Sibling Rivalry

In which The Author plays second fiddle

I’m not the best-looking of guys.
That’s hardly a revelation to any of my friends, but those of you who only know me through the Cyberverse might envisage a 5′ 5″, handsome, muscular, dark-haired, rugged, bearded Celtic warrior.
That’s just my radio face.
Back in 1991 a couple of girls came into Blackwell’s and asked if they could take photos of the interior. I cleared it with Hilary (the manager) and they spent ten minutes with an SLR and a video camera while we pretended to be customers. It transpired that they were making a video to attract international students, as part of a Media Studies project. We got chatting once they’d finished filming, and to my surprise they asked me if I’d be interested in recording the voice-over.
‘You’ve got such a lovely Welsh accent,’ one of them added.
I was very flattered and agreed to help them out. I asked them if they wanted it done Richard Burton-style or Dylan Thomas-style. The other asked what the difference was.
I replied, ‘Burton drank vodka, Thomas drank whisky – and it’s your shout.’
Unfortunately, the post-production stage was a few months down the line, and in the interim I was made redundant. Twenty years ago, when you lost touch, it stayed lost.
Another time, working in Dillons, I took a call from a lady named Jane W., who wanted French plays and novels in translation for her Open University course. She teased me when I couldn’t spell the name of one of the authors.
I told her that my degree would have been in Applied Biology and added, ‘I bet you can’t spell deoxyribonucleic, can you?’
She asked me how I’d ended up working there.
I said, ‘Long story.’
So we arranged to meet up and swap stories over coffee when she came to town to collect her books. (Highly unethical, of course, but not technically Fraternisation with the Enemy.)
On a Saturday morning a week or so later, I was sorting out some ordering on the back till upstairs when a female voice said, ‘Are you Steve?’
I turned round and saw a slim, petite, very pretty woman in her late twenties holding a couple of books.
‘I’m Jane.’
She’d asked for me at the main counter and Laurie had sent her over. We went for coffee and hit it off well, but she already had a boyfriend. And she was blonde, so it wouldn’t have worked. (Laurie fancied her, of course.) But it turned out that our mental impressions of each other had been totally wrong.
When I took over the Account Sales Department from Glenn, I had to phone some of my regular customers several times a week. I often used to wonder what Mandy, Denise, and Mary looked like. I expect they wondered the same thing. We never met face to face, so the mystery remains to this day. One time I was on the phone to a supplier in Abingdon, and the guy on the other end said my voice reminded him of John Humphrys.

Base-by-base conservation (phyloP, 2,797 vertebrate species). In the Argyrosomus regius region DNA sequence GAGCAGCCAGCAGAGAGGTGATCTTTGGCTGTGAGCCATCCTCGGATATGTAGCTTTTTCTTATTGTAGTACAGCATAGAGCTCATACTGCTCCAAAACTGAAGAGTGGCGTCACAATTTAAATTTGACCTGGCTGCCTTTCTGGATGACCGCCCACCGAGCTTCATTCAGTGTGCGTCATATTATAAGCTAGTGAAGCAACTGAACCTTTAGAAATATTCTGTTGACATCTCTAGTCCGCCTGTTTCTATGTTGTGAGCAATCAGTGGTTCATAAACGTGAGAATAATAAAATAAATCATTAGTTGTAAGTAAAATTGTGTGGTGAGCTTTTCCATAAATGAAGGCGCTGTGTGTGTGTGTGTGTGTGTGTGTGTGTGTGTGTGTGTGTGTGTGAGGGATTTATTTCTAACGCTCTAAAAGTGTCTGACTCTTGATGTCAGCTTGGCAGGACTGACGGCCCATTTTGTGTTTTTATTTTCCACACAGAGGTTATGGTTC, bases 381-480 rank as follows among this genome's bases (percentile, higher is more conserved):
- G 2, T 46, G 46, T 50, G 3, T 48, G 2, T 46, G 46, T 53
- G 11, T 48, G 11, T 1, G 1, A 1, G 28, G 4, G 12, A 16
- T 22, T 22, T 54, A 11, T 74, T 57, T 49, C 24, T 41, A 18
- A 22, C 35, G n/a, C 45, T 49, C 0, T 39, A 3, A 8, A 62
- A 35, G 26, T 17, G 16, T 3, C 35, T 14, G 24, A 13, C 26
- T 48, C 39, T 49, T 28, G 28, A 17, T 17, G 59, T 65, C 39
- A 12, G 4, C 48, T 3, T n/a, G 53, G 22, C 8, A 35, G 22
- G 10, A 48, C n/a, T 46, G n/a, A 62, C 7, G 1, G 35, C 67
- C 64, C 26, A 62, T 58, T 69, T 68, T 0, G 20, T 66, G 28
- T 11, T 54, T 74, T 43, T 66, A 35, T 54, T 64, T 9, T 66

I said, ‘No, if you were talking to John Humphrys, I’d have said “It’s precisely nine minutes past eight and we’ve got the Home Secretary in the radio car.”‘ He laughed and Laurie gave me an odd look. Just the latest of many.
I listen to the radio a lot, and am usually surprised when I see a photograph of one of the presenters. They very rarely look anything like I’d envisioned – for example, Eric Robson, who’s presented Gardener’s Question Time for years, is dark-haired and bearded. I’d always pictured him as balding and with a grey moustache. I must admit I was rather disappointed when a picture of another presenter popped up on the BBC website a couple of weeks ago. I’d imagined a rather lovely Indian woman. Never mind.
When I loaned The Routes of English to Ayo, our lecturer, he was very surprised upon seeing the picture of Melvyn Bragg on the back cover. He’d built up a mental picture of the man after listening to In Our Time, and it was way off target. I expect your mental pictures of me are wide of the mark too. As comedian Arthur Smith once said of himself, I’ve got the perfect face for radio.
On the other hand, my brother has the looks of an indie rock-star (albeit a slightly superannuated one). We look nothing alike, and didn’t even we were kids. Having said that, many people think I’m younger than him, so it’s not all bad news.
When I hosted the quiz for the French assistants’ leaving party a few years ago, Phil and his girlfriend came down for the night. I was chatting to the girls before it got underway.
French Sarah said, ‘I thought your brother was coming tonight.’
I said, ‘He’s here – he’s sitting at the corner table.’
She looked absolutely stunned. ‘Was one of you adopted?’
And he pulls the women, too. Not that I’m jealous or anything. When he was younger I used to call him Roger Moore – because he seemed to roger more than his fair share. I’ve always had loads of female friends, but only Sam ever fancied me.
Phil went out with a succession of girls in short order. However, nearly every other woman just ‘likes me as a friend.’ They have done from the early days in the Black Lion, when I first met Maria B., right through to my most recent failure with C—.